Regulating temperature is an important factor to consider for many different Industries, especially when it comes to creating a custom designed garage for the storage of dangerous chemicals. Many of these can potentially react badly to high temperatures and external pressures of the sort – resulting in the chemical becoming faulty, or even combusting and causing massive damage to the premises or belongings.
Luckily, there are a number of different ways to regulate the temperature of your shed, which can help protect your investment in the long term. Take a look at the following options to get an insight into some of the options available to you.
Air-conditioner or fan
One way to help keep your space as temperate as possible is to install an air-conditioning unit. Simply set it to the optimum level and let the technology do the rest.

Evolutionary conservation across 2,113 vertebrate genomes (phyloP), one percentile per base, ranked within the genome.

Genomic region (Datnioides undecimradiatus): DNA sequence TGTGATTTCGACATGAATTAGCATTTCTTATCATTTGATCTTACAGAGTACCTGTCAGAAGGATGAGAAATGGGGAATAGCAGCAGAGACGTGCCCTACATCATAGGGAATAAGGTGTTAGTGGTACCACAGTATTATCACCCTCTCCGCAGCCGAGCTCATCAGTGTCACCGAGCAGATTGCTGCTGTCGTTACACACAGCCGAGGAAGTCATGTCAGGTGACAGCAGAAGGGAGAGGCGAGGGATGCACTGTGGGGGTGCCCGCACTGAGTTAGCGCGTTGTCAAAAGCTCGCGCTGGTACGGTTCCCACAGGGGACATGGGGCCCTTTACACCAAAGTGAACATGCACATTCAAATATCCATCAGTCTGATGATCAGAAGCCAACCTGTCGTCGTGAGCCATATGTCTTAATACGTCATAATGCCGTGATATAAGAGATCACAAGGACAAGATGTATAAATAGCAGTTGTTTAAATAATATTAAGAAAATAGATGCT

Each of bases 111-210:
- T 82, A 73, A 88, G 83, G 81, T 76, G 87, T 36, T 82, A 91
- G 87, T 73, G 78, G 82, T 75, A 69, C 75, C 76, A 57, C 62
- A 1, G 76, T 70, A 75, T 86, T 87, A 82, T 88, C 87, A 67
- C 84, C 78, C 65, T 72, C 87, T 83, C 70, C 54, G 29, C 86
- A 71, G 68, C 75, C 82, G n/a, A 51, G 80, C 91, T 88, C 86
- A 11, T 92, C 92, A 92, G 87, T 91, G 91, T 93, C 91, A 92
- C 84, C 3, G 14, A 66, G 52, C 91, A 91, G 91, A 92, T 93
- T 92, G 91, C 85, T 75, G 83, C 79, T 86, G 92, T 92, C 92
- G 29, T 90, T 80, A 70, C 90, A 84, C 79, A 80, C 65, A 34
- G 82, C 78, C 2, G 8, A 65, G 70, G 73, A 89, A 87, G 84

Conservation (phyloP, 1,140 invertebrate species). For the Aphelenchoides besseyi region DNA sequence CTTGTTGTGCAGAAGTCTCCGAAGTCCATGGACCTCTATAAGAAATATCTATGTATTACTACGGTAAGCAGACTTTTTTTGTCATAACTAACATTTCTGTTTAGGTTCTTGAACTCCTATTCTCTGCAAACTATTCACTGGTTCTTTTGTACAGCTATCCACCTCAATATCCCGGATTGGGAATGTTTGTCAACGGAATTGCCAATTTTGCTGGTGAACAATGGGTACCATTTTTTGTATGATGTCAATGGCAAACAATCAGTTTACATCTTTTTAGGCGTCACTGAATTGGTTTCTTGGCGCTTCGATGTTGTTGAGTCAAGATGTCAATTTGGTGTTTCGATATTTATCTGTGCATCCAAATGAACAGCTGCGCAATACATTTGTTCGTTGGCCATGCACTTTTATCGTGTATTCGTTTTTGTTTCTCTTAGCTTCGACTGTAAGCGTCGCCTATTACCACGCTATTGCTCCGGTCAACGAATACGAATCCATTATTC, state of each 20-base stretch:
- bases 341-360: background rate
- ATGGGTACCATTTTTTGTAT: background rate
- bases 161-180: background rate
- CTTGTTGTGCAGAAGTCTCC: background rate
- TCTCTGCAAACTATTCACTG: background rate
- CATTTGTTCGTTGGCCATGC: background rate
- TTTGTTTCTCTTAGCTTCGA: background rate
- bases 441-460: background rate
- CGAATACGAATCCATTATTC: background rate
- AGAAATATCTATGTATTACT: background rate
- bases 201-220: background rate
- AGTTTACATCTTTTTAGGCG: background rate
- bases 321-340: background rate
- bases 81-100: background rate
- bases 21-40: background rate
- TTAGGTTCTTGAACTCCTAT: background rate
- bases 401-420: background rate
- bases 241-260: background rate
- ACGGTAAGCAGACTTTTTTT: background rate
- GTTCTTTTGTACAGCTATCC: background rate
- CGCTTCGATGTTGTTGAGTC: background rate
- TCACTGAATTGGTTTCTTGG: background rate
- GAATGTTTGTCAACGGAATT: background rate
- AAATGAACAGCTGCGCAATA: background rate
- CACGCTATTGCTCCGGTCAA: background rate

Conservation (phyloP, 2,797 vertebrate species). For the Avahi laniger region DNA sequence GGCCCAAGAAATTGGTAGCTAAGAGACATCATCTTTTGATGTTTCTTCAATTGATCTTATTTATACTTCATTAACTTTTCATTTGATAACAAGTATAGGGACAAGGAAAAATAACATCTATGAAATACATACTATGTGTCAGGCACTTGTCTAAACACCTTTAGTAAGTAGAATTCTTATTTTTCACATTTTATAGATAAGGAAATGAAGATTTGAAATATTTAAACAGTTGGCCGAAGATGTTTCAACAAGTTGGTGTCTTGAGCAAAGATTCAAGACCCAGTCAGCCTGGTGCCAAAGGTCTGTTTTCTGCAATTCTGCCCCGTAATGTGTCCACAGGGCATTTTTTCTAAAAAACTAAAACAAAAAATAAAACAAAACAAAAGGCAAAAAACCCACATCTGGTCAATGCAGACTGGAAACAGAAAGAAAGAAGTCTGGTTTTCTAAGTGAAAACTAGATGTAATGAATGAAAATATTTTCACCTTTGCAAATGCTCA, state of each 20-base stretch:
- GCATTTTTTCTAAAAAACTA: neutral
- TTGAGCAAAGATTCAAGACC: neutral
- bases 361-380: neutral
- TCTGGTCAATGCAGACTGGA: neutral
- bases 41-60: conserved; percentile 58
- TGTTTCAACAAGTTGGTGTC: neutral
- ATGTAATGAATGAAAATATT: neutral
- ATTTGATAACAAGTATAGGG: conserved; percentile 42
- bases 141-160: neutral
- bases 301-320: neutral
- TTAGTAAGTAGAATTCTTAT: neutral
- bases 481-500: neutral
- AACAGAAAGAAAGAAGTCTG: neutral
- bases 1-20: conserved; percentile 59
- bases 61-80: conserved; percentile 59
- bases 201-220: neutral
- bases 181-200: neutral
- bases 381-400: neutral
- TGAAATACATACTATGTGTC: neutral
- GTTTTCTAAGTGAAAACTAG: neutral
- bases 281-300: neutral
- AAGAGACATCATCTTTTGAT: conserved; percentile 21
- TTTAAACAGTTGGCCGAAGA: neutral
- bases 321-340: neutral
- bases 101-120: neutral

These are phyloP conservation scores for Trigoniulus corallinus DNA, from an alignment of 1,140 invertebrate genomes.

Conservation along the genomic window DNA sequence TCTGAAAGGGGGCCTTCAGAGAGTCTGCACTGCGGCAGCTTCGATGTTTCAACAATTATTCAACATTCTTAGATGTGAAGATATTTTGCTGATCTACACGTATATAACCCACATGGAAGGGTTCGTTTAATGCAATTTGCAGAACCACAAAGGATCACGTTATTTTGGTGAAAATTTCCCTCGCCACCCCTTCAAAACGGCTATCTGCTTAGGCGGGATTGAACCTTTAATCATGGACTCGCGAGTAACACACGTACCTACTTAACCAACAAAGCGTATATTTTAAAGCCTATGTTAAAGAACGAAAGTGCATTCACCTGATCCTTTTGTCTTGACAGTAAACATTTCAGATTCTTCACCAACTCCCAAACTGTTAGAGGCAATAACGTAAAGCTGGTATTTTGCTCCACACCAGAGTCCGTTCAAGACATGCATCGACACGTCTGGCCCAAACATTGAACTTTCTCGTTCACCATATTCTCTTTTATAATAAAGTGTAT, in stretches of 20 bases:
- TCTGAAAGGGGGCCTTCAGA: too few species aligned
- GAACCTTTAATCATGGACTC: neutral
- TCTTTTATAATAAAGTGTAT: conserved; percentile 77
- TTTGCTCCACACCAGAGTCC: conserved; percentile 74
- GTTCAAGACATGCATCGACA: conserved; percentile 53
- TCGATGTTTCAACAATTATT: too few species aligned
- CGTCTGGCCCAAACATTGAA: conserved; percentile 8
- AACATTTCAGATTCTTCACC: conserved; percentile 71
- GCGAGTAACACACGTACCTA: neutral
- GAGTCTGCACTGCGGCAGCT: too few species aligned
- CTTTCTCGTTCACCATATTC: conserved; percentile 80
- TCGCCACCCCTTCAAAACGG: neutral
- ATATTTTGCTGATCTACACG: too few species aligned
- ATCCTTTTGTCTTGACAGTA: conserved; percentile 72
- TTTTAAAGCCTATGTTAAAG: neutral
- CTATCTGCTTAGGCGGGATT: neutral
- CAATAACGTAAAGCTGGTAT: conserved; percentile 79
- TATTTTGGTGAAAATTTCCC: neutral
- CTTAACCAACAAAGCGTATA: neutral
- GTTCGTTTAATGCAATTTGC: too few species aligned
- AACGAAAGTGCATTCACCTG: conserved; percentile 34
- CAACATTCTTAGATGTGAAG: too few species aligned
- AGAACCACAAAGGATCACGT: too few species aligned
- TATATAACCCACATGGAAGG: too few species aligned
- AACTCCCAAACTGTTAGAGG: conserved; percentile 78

The only downside to this is that these installations can be expensive to run for extended period of time, which could have a negative effect on your business expenses – especially if you're running the unit at all hours of the day.
Insulate the roof
Another way to regulate the temperature in your shed is to insulate the roof. While this may seem like a counter-intuitive idea, having insulation during the summer can do wonders for actually keeping the sunshine and the heat out of the space.
This is great news for those with metal sheds that can heat up quickly in the summertime. Of course, speaking with an expert about the specifics for your shed and its purpose is recommended.
Using thermally efficient roofing materials like COLORBOND® steel can help reduce your cooling and heating costs. In summer, a lightweight insulated roof made from COLORBOND® steel can assist in minimising the amount of heat radiated into your shed at night. That's because COLORBOND® steel has a low thermal mass, so it cools down fast once the sun is off it.
In winter the same steel roof, properly insulated, helps keep the heat inside. Building Regulations for your area will prescribe the level of insulation you will require.
The choice of colour can also influence thermal performance. Lighter colours, in particular, radiate less heat during summer. Building regulations may allow you to install less insulation if you use lighter colours in warm climates.